a sack of plant-based protein

The 5 Biggest Plant-Based Protein Myths Debunked

How many of these plant-based protein myths are you falling for?

Myth One: We can’t meet our protein requirements from plants

Chickpeas on the floor

It’s totally possible to meet our daily protein requirements from plants, providing that a variety of protein sources are consumed, and our daily energy requirements are met. Current advice suggests that adults should aim for 0.80g protein per kg body weight per day.

 This can be achieved by enjoying a range of plant-based protein sources including:

  • Soy (e.g., soy milk, yogurt, tofu, tempeh)
  • Legumes (e.g., beans, lentils, peas, peanuts)
  • Nuts and seeds

Plant-based protein powders can also be helpful for those who struggle to include sufficient protein at particular meals and can provide an extra boost for those who are very active. Vega clean protein powderis high in protein, contains BCAAs, protein digesting enzyme from pineapple and is low in sugar and gluten-free.[1]

Myth Two: You need to combine plant-based proteins sources at each meal 

Tub of plant amino acids

Amino acids are building blocks of protein, and the body requires a certain number of these from the diet for optimal health. Unlike animal protein, plant-based protein provides amino acids in varying amounts.[2] For example, cereals and grains have low levels of the amino acid lysine (2) whilst legumes have low levels of methionine.[3]

Some plant-based protein sources are considered complementary, and when they are combined, they provide all the amino acids that you need for health.

Until recently, it was believed that complementary proteins should be eaten together at every meal. But more recent research indicates that if you eat a variety of sources of protein throughout the day such as MYO plant nutrition rebuild vanilla protein powder. you won’t fall short on each amino acid[4].  Supporting muscle growth and 100% vegan, this pea, rice and hemp blend provides a complete, balanced protein to hit your macronutrient needs.

Myth Three: There is a lack of high-quality plant-based protein sources

Bowl of plant protein

It’s a common misconception that all plant-based protein is of lower quality in comparison to animal protein. However, a method for assessing protein quality that evaluates the amino acid profile along with how well the body can use the protein, indicates that mycoprotein (Quorn) is on par with milk protein[5].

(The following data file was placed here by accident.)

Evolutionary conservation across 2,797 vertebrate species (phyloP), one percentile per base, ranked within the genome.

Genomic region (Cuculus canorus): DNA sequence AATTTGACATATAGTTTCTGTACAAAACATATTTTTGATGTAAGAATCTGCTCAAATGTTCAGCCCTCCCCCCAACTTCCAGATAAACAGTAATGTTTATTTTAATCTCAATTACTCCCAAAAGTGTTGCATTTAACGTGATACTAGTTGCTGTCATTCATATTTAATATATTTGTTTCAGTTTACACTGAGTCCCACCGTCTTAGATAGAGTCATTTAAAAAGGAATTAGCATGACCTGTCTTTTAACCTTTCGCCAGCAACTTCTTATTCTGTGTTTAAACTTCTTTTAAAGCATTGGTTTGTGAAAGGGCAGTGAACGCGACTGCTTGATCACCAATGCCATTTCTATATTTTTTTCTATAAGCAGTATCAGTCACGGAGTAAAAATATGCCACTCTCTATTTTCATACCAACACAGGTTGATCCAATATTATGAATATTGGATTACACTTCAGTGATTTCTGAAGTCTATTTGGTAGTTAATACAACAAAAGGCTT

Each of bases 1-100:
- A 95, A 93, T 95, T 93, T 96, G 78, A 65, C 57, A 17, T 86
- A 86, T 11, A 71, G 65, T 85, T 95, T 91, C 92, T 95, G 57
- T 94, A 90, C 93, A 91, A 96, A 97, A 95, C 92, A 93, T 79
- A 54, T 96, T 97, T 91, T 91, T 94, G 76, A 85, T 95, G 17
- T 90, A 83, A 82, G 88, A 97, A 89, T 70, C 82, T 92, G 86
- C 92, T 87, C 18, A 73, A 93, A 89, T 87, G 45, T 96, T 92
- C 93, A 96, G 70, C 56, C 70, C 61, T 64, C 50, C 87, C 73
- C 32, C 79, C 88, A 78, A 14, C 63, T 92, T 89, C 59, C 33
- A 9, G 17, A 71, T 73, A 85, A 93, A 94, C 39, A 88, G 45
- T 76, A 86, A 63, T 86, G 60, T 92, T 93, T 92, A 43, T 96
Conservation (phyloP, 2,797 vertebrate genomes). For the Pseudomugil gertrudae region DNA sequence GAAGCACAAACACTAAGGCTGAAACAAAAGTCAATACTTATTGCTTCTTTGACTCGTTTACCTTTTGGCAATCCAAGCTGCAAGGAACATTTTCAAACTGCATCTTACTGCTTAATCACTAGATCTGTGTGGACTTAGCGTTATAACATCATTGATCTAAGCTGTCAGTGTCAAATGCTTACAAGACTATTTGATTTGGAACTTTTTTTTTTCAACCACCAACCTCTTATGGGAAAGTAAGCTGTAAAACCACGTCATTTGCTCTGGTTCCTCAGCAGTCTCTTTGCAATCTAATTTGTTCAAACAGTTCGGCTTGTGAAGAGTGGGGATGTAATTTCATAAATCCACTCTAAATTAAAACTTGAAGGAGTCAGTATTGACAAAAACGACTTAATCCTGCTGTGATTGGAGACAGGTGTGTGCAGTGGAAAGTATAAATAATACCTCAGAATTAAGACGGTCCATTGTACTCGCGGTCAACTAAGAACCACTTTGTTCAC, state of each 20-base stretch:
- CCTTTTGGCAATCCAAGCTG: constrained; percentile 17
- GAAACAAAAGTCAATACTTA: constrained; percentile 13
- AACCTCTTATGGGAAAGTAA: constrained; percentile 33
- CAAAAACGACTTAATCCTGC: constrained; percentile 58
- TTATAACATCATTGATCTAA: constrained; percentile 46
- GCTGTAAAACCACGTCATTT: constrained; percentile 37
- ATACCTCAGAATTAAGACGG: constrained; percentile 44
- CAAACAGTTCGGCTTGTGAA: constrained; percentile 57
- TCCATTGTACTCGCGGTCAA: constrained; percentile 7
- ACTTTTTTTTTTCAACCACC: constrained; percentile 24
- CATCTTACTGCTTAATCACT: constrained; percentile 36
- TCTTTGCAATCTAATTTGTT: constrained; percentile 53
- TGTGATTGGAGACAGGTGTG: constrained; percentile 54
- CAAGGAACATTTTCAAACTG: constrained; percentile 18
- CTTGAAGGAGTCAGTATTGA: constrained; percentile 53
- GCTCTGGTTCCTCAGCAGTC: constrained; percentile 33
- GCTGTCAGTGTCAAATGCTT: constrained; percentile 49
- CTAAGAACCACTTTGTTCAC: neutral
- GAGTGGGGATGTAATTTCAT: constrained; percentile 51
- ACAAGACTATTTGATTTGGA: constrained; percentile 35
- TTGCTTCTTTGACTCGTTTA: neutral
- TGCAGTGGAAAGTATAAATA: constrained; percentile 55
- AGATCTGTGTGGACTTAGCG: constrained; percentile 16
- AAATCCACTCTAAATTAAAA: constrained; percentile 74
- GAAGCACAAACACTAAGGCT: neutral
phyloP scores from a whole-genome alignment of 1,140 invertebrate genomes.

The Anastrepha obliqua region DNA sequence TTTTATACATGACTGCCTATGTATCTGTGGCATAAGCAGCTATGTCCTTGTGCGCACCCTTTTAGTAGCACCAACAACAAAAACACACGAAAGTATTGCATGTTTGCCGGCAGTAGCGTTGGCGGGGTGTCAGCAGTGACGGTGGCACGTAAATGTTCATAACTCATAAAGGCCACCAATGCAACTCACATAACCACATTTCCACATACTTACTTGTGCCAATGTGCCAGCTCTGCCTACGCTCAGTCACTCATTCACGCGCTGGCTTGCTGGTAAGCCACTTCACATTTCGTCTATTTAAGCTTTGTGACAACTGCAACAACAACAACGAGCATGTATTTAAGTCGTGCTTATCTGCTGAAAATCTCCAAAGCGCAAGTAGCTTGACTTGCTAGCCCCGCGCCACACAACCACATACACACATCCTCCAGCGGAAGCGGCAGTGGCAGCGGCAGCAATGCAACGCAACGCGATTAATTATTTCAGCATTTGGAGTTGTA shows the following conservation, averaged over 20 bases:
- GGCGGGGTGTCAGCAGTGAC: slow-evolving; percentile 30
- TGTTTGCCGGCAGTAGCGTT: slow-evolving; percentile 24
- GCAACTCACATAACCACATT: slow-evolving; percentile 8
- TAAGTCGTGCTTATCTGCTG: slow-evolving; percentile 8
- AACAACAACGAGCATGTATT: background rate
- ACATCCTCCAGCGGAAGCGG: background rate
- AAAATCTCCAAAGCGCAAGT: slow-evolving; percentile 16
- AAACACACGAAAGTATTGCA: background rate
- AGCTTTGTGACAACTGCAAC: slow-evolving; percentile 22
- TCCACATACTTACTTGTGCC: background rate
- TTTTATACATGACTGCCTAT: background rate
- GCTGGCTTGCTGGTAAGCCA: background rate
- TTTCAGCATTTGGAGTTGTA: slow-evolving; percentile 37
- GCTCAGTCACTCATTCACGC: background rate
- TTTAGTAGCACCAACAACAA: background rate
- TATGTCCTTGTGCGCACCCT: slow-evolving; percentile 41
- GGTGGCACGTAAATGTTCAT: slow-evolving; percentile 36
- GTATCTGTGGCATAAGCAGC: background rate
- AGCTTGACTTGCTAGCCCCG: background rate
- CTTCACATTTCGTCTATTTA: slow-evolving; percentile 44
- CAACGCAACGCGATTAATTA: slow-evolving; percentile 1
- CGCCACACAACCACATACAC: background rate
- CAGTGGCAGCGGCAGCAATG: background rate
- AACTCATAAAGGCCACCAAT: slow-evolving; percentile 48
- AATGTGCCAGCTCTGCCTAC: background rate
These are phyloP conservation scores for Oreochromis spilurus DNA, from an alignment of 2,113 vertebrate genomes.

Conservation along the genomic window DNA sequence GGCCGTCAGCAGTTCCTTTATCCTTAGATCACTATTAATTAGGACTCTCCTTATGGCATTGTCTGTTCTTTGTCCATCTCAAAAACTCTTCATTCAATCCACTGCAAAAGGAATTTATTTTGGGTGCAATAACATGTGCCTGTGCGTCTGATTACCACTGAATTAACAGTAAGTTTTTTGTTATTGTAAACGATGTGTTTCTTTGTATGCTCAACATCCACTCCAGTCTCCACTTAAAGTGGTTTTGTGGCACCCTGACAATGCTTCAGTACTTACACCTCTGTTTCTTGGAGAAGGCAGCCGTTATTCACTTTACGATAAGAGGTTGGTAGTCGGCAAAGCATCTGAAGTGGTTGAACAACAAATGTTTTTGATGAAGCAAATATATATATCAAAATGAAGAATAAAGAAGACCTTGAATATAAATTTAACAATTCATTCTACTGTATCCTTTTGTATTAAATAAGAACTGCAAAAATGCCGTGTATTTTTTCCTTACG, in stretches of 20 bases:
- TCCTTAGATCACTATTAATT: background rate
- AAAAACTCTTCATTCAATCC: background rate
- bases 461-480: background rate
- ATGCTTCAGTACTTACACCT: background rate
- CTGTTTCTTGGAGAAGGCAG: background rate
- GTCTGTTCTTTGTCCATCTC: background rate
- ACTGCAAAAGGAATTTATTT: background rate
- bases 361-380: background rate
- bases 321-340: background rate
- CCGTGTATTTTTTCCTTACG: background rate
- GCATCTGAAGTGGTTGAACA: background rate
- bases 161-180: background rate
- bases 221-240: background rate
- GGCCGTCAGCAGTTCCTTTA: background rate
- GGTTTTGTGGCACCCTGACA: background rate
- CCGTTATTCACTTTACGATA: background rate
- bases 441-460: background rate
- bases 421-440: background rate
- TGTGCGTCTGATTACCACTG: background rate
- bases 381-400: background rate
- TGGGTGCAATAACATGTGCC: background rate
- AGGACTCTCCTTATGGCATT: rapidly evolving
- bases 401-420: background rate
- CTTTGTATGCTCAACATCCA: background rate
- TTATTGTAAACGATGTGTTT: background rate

Referring to a plant protein as ‘low quality’ can also be misleading, as it relies on one type of food to meet all our amino acid requirements and does not take into account a whole day of plant protein consumption.

Myth Four: Plant-based protein timing doesn’t matter

Bag of mixed nuts

Looking to tone up and improve exercise performance?

On average, a lot of us tend to pile our protein into our evening meal and have the smallest intake at breakfast. However, spreading our plant-based protein consumption more evenly throughout the day appears to be more effective for building and maintaining muscle mass!

Research indicates that no more than 20-40g protein per 3-4 hours period is needed for maximising muscle formation.[6] The aim is to incorporate some form of plant-based protein at each meal or even a snack such as the Graze punchy chilli & lime nuts. As a high source of protein (9g) and high in fibre, the nutty combination helps curb every craving whilst maintaining muscle mass and become part of a balanced diet 

Myth Five: Protein is the most important macronutrient for post-exercise recovery

Bag of hemp protein powder

Whilst a post-workout snack isn’t necessary after low-intensity exercise such as walking, engaging in higher-intensity exercise (such as running or a HIIT class) makes nutrition key for recovery! 

When enjoying a post-exercise meal or snack, consider combining carbohydrates, creatine and protein. This combination has been shown to increase glycogen storage whilst helping to preserve lean muscle mass.[7] Glycogen is a store of carbohydrates in muscle and liver cells, which provides us with fuel for when we next exercise. 

There are plenty of plant-based recovery meals that incorporate these two macronutrients. Why not try a baked potato with beans, banana with soy milk, or hummus on toast? If you’re short on time, a delicious protein sweet treat such as the Graze peanut butter chocolate protein flapjack, or a smoothie made with plant-based protein powder such as Funktional Foods hemp protein powder can be an easy and convenient on-the-go alternative.

[1] https://lloydspharmacy.com/

[2] NCBI – Amino Acid Adequacy in Vegetarian Diets – 2019

[3] Front. Sustain. Food – 2019

[4] National Library of Medicine – Protein and vegetarian diets

[5] Cambridge Core – The protein quality of mycoprotein – 2010

[6] Journal of the International Society of Sports Nutrition

[7] Journal of the International Society of Sports Nutrition

Should We All Be Going Pegan?

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